https://pitchfork.com/features/lists...st-songs-2019/
                I have received many gifts from God,
                but this is the first time I have ever received a gift from a goddess
                .

                Don McLean on Madonna's version of American Pie

                Comment


                • #9
                  New Love Cassette and Endgame are my personal faves from this, but it is overall brilliant.

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                  • #10
                    Summer might be my favorite out of the album tracks, but both Lark and All Mirrors are easily highlights for me. Lark is such a journey, and All Mirrors resonates with so much power in the music, lyrics and vocals.
                    I have received many gifts from God,
                    but this is the first time I have ever received a gift from a goddess
                    .

                    Don McLean on Madonna's version of American Pie

                    Comment


                    • #11
                      #15 on Billboard's AOTY list.

                      15. Angel Olsen, All Mirrors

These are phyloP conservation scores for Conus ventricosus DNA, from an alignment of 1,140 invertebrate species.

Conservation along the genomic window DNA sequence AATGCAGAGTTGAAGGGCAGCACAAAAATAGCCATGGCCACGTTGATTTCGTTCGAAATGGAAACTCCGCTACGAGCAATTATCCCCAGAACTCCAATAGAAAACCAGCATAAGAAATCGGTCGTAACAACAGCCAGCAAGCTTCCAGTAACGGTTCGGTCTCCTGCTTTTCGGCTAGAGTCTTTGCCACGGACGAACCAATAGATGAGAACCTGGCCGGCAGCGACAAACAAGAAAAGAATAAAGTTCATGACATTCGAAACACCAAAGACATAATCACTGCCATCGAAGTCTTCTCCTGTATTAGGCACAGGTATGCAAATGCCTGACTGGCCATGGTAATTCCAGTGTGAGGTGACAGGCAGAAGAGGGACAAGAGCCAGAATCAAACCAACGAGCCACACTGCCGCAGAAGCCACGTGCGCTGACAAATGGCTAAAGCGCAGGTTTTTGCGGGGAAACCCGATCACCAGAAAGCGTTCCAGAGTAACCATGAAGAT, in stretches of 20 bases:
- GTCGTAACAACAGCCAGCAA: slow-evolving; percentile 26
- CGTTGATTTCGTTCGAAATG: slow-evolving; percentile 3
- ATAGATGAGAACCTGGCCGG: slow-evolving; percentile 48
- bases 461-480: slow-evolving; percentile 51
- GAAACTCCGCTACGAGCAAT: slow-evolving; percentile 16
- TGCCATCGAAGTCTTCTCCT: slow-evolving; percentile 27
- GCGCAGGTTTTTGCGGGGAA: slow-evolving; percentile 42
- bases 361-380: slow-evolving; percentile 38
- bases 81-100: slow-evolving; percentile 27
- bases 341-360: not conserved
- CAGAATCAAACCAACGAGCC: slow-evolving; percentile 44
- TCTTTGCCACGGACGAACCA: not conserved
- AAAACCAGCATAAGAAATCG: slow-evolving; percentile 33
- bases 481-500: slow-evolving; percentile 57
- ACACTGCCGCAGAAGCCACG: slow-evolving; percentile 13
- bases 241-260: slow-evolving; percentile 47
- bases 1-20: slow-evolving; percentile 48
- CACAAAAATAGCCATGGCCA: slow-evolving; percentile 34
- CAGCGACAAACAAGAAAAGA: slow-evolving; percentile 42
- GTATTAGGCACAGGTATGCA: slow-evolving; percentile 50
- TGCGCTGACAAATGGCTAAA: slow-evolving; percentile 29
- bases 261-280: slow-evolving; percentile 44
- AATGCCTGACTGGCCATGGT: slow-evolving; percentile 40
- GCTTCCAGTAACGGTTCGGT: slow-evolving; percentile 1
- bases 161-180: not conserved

On her fifth album All Mirrors, Angel Olsen confronts her fractured state of mind with the sheen of strings, synths and self-assurance for an unburdening that allows the ascendant artist to display the clearest visage of herself yet. Despite the pivotal transition period of her life and career, Olsen still manages to not lose sight of her singular skills as a lyrical firebrand and captivating vocalist, whether she’s navigating the tense sonic standoff of “Impasse,” honing a quiet power in the hushed affirmations on “Tonight,” or soaring above a symphony as sweeping as the mountains in her Asheville, North Carolina hometown on “Lark." The reflective nature of All Mirrors suggests that Olsen might not be as familiar with the person staring back at her lately, but she’s never sounded more sure of herself than now. -- B.K.
                      https://www.billboard.com/articles/n...of-2019-top-50
                      I have received many gifts from God,
                      but this is the first time I have ever received a gift from a goddess
                      .

                      Don McLean on Madonna's version of American Pie

                      Comment